The Department of Exercise Science at Creighton University conducted a randomized, double-blind, crossover study to examine the effect of sugar-free Red Bull on one repetition bench press. Seventeen college-age, resistance-trained men participated and results suggested that the sugar-free Red Bull offered no improvement or enhancement of one repetition bench press performance.
A separate double-blind, randomized crossover study was conducted by Utah State University and determined that a low-calorie caffeine-taurine energy drink did NOT enhance the sprint performance and anaerobic power of the 20 NCAA Division I football players who participated in the research. 
Do Energy Drinks Belong in the Workplace?
The University of Louisiana at Lafayette warns that the mental and physical effects of energy drinks (altered sleep patterns, arrhythmias) may be detrimental to workplace safety, especially in the healthcare field.  Would you feel comfortable if your surgeon stepped out to down an energy drink before your surgery?
Energy Drinks in the Military
When Walter Reed Army Institute of Research conducted research to analyze the connection between energy drink use and combat-operation sleep problems that occur among service members, the conclusions were not positive.
Data from Operation Enduring Freedom in Afghanistan showed that over 44% of deployed service members consumed at least one energy drink daily and nearly 14% consumed more than three per day. As can be expected, the service members who consumed three or more energy drinks per day were far more likely to sleep less than 4 hours a night, they were also more likely to experience ongoing stress and fatigue.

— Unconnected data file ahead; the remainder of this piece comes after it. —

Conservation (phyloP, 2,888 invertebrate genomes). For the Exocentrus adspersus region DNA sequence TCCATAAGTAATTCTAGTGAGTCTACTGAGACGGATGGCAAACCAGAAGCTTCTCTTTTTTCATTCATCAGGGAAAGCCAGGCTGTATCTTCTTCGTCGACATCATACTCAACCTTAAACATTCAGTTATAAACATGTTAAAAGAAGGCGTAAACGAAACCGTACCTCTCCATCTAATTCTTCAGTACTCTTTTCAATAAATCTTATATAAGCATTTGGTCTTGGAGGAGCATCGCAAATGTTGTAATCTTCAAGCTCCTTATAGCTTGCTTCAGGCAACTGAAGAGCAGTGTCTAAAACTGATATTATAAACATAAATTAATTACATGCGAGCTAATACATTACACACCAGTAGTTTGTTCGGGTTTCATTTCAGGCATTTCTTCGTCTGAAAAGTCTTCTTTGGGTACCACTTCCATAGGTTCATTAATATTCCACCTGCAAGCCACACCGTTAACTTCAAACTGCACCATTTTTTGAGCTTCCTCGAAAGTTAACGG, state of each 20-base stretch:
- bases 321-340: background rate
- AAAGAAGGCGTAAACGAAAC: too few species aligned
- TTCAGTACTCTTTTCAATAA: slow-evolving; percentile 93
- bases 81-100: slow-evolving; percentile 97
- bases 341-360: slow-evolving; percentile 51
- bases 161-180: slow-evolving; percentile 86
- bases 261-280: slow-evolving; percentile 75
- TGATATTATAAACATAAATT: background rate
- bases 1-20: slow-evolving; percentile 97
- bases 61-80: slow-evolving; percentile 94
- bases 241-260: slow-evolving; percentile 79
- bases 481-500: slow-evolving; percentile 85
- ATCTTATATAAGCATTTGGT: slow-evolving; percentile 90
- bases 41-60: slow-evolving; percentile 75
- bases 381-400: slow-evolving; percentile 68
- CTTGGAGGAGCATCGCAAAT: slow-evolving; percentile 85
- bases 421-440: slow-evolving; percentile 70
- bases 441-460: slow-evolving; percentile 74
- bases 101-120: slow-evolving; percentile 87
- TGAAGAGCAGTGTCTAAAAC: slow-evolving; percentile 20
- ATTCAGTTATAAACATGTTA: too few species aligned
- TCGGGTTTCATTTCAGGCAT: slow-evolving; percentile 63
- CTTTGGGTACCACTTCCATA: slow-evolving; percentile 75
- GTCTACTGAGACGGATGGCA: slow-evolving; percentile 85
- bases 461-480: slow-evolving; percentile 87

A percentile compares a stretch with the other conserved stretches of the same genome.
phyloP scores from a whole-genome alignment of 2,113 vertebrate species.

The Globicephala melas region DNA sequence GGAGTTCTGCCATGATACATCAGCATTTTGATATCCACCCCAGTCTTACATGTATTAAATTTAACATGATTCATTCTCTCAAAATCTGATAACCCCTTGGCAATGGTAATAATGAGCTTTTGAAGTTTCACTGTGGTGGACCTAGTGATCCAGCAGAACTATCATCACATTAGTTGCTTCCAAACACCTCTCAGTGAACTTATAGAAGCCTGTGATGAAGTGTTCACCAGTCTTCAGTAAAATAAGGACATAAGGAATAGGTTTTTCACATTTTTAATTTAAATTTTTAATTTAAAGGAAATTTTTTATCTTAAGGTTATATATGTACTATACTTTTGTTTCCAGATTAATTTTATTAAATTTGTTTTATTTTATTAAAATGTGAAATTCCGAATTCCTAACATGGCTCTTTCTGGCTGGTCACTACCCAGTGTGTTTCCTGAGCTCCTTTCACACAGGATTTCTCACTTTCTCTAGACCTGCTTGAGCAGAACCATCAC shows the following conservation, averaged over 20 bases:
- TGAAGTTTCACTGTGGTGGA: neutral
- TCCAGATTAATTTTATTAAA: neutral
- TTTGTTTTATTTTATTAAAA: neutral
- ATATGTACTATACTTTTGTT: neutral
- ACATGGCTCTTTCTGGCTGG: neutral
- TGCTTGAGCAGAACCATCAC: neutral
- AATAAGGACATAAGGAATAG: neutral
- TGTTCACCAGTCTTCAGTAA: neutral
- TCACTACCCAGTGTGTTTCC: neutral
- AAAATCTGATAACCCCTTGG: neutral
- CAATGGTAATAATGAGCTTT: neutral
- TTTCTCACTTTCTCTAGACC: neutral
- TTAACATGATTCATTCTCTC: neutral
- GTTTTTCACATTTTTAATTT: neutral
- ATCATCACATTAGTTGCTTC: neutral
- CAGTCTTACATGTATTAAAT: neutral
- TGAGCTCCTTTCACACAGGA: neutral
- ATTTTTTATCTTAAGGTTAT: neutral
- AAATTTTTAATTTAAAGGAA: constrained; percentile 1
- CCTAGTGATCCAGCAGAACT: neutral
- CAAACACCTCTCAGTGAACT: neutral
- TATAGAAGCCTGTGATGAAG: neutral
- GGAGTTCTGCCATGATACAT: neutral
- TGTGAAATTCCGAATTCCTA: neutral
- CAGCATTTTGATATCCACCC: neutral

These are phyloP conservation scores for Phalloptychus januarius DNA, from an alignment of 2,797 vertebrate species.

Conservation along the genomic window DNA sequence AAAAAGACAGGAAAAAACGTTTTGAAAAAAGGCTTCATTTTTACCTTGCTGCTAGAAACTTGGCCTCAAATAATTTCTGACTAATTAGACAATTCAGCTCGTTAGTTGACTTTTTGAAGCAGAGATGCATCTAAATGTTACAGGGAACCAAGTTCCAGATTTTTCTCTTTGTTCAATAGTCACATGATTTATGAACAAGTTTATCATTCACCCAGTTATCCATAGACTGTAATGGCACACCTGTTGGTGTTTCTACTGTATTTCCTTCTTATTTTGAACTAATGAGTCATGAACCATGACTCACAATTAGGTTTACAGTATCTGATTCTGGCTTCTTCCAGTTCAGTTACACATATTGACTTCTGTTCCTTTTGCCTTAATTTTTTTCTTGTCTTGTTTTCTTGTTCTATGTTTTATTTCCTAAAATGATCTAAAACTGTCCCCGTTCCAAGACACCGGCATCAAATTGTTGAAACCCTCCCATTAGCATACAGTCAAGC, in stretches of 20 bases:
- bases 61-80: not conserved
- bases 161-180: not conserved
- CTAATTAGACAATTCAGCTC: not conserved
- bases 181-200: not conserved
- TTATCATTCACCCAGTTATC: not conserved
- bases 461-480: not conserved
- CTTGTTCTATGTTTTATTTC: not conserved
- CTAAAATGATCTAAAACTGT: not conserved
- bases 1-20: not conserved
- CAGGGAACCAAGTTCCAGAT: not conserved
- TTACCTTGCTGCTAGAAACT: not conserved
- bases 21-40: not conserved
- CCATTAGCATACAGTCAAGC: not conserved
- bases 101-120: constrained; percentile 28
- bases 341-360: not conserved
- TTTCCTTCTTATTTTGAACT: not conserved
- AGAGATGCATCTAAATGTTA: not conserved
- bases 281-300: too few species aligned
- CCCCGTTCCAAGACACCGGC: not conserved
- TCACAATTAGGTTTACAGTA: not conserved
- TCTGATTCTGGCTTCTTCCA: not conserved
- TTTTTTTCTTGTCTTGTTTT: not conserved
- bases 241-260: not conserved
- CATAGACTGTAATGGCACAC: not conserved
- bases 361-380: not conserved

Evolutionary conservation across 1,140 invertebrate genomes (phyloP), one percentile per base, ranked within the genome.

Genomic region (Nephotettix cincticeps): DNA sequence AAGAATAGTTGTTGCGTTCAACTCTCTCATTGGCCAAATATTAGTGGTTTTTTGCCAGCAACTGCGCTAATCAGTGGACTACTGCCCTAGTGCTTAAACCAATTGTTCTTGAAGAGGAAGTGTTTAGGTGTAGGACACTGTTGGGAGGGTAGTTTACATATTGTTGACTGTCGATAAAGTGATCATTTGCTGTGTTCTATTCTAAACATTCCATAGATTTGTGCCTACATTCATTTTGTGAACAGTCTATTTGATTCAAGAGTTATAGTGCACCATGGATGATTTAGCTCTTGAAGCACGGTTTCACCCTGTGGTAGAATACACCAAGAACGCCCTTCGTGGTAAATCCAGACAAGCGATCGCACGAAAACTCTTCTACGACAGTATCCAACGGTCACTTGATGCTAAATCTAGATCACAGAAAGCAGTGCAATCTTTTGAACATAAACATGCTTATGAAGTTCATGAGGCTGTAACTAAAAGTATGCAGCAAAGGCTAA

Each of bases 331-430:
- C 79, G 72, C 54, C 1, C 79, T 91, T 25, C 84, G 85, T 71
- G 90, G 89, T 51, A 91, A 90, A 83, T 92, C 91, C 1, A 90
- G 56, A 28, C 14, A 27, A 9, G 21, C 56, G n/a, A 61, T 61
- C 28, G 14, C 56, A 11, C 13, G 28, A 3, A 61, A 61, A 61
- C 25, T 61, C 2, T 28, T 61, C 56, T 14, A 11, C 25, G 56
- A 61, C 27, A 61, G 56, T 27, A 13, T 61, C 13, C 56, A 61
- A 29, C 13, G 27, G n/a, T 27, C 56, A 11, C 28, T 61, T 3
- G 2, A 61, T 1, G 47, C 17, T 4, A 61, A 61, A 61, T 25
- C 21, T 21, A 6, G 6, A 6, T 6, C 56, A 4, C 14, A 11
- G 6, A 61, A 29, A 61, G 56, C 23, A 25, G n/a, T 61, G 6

Do You Really Need Energy Drinks?
There are heavy, heavy marketing dollars at work to ensure your opinion of energy drinks is that they are so potent and effective they're one step away from being a pharmaceutical product. This is nothing more than hype. Based on the sugar and chemical content alone of most energy drinks (just check the ingredients label), I recommend avoiding them entirely. They’re bad for your teeth and only add more toxins to your body. Their dehydrating action decrease your body's internal water supply and natural detoxification processes. Where's the benefit?
If you’re so constantly run down you need energy drinks to get you through the day, I recommend taking an inventory of your life to determine the root causes of your exhaustion. Are you getting enough sleep? Are you nutritionally deprived? What are you eating? Are you drinking enough water? Are you getting regular exercise? Fatigue will stem from being deficient with any one of those habits. Getting them in check can completely eliminate your desire for the “enhanced” and over-hyped soda pop that is the average energy drink. Get your nutrition in check, get your exercise routine in check, get your sleep in check, and if you're concerned about the effects of built up toxins, you can also cleanse your body.
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- Centers for Disease Control and Prevention (CDC). Energy drink consumption and its association with sleep problems among U.S. service members on a combat deployment - Afghanistan, 2010. MMWR Morb Mortal Wkly Rep. 2012 Nov 9;61(44):895-8.
†Results may vary. Information and statements made are for education purposes and are not intended to replace the advice of your doctor. If you have a severe medical condition or health concern, see your physician.